John Kerry meets his Russian counterpart as world powers try to find a solution to the complex Syrian conflict that has resulted in unprecedented human suffering.
The US Secretary of State John Kerry is meeting Russia's foreign minister Sergei Lavrov today (Friday) in Geneva to discuss a possible Syrian ceasefire deal.
Meeting's announcement was made by the US State Department on Thursday, only an hour after it had initially ruled out possibility of two officials meeting each other in the Swiss city.
What led to the sudden about-face remains unclear but Kerry and Lavrov have spoken four times in two days to try to reach an understanding on how to stop the violence in Syria.
They have also discussed ways to open up humanitarian delivery routes into cities such Aleppo, which has been under a siege of the Syrian regime.
"Their discussion follows recent conversations on Syria and will focus on reducing violence, expanding humanitarian assistance for the Syrian people, and moving towards a political solution needed to end the civil war," said a State Department spokesman.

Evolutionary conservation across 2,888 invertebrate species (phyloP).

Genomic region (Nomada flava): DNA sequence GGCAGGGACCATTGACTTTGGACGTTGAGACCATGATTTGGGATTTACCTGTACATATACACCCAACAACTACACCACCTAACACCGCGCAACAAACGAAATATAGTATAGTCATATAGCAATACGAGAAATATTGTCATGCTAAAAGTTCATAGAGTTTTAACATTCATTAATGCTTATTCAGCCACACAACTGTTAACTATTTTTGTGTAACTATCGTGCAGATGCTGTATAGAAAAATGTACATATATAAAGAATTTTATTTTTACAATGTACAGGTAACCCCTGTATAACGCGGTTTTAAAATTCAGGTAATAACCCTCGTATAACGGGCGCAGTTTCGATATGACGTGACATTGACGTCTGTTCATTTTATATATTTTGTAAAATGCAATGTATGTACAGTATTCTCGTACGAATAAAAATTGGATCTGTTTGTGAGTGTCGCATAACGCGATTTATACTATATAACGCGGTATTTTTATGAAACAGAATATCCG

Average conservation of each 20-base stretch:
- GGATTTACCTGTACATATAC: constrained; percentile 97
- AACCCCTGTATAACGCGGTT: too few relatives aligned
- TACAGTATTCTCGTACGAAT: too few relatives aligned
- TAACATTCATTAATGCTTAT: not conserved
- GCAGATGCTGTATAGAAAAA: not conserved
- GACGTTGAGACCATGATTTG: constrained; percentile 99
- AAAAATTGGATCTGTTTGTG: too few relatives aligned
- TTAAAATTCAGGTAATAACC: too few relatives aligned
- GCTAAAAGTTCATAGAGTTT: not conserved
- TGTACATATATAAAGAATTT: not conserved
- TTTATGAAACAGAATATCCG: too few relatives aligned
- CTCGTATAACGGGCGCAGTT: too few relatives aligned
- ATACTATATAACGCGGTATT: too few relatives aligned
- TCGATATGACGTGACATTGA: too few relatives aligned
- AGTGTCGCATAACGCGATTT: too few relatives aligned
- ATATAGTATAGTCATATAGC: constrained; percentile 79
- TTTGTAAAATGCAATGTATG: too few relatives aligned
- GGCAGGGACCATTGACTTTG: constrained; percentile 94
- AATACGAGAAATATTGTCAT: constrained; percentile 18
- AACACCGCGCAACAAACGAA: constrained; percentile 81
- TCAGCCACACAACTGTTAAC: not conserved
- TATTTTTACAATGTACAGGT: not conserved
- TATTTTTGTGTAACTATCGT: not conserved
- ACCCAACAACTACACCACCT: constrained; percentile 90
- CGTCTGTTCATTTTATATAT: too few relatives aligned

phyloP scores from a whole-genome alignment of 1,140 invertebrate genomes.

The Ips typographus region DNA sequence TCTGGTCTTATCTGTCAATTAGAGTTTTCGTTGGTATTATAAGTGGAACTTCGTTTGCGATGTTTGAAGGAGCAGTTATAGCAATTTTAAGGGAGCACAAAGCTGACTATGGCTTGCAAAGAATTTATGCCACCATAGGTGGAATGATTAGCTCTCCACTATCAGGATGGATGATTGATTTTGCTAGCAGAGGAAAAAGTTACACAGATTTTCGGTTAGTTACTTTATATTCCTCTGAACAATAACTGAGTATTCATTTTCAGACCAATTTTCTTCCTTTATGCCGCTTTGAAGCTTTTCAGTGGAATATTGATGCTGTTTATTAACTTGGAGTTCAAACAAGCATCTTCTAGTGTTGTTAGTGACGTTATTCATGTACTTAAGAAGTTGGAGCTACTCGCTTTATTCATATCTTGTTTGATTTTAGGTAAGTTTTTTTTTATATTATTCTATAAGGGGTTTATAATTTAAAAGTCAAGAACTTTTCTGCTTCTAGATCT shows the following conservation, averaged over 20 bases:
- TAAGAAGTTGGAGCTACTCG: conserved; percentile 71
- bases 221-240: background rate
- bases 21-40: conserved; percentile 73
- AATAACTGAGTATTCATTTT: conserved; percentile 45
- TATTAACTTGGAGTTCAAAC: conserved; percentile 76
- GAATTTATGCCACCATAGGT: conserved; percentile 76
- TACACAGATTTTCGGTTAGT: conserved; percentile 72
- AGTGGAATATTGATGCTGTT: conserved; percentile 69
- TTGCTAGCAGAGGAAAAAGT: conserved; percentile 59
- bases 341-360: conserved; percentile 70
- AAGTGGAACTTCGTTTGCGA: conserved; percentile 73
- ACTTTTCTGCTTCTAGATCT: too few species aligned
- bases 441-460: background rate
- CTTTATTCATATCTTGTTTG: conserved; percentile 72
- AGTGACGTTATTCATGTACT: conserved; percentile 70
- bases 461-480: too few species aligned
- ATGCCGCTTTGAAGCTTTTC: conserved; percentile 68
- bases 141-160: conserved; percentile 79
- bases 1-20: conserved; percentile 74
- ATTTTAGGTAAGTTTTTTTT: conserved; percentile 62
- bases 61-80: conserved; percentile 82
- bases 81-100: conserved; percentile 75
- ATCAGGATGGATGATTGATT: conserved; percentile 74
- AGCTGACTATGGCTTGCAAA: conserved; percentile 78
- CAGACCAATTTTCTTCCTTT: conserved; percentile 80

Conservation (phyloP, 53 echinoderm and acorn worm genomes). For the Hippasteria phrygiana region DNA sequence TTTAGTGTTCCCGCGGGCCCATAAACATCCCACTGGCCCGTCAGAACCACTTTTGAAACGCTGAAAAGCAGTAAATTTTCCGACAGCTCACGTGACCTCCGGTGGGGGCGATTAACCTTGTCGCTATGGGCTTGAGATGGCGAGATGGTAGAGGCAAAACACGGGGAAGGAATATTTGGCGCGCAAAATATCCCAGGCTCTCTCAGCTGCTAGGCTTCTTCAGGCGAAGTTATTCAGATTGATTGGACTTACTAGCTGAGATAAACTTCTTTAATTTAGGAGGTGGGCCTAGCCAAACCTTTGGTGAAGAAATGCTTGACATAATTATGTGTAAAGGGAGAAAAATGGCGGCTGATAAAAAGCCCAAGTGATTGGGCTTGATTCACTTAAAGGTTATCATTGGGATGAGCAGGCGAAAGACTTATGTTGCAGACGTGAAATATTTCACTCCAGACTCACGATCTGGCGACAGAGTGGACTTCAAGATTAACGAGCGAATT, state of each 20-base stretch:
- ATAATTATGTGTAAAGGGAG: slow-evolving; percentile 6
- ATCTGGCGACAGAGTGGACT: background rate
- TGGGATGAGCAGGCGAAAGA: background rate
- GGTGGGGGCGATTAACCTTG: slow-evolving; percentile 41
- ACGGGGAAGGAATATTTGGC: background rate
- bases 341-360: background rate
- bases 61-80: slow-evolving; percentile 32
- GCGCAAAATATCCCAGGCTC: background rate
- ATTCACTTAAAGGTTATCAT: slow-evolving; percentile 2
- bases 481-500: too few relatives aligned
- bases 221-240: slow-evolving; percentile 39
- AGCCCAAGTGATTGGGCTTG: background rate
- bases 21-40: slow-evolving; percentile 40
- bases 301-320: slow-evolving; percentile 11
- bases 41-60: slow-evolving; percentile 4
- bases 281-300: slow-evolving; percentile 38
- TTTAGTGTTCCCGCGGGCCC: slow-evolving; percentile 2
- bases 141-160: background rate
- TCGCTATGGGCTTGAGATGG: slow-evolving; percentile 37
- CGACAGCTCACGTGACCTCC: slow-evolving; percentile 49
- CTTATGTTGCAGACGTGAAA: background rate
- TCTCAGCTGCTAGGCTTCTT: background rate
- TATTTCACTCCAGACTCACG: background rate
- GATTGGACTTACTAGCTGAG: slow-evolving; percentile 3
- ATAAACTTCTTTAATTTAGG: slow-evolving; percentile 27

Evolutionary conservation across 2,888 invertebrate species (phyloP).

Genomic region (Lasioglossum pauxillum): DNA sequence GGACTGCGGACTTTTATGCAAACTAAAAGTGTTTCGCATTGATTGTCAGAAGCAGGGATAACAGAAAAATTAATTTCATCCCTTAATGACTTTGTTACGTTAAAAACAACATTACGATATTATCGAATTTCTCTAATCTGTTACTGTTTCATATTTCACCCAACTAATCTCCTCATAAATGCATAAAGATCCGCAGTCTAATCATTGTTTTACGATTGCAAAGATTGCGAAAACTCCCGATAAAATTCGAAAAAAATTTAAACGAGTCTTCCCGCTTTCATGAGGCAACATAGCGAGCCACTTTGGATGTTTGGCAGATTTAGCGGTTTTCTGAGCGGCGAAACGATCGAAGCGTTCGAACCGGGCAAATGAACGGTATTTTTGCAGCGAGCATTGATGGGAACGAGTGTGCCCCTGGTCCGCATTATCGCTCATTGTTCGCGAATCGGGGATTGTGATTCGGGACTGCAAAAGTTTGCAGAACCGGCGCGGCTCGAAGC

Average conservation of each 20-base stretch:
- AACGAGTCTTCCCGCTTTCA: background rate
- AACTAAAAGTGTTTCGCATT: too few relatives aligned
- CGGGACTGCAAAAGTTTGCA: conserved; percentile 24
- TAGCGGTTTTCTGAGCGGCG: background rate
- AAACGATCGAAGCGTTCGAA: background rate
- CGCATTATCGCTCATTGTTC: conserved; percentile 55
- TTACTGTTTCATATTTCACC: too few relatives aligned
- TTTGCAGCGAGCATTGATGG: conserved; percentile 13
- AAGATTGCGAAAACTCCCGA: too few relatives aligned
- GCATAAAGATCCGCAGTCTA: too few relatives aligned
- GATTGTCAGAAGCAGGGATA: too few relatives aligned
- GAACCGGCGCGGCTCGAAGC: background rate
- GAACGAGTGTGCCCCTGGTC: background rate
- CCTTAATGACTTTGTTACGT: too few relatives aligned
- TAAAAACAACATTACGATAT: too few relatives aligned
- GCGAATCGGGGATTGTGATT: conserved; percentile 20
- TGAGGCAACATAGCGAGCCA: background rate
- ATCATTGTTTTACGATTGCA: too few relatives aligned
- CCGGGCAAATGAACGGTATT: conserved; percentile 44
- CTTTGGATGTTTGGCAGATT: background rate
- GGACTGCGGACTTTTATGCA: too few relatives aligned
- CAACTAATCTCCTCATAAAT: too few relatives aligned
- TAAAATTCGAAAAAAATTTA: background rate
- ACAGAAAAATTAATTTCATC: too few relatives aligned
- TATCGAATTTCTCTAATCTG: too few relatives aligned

Lavrov is already in Geneva where he met the UN Special Envoy Staffan de Mistura, who has the diplomatic task of trying to end the five year war.
The United States and Russia have backed opposite sides in Syria's civil war, which shows little sign of ending years of violence in which half the pre-war population has been uprooted.
Moscow supports Syrian regime leader Bashar al-Assad, whom Washington believes must eventually go.
On Thursday, the Turkish President Recep Tayyip Erdoğan also spoke to his Russian counterpart Vladimir Putin over phone on the importance of finding a solution to the Syrian crisis, governments of both the countries said in separate statements.
"Erdoğan stressed the importance of achieving a cease-fire as soon as possible in the northern city of Aleppo, a rebel-held city under a devastating siege," Anadolu Agency said.
The Turkish President had earlier told a gathering of regional governors that no solution to the Syrian issue was possible without Turkey's consent.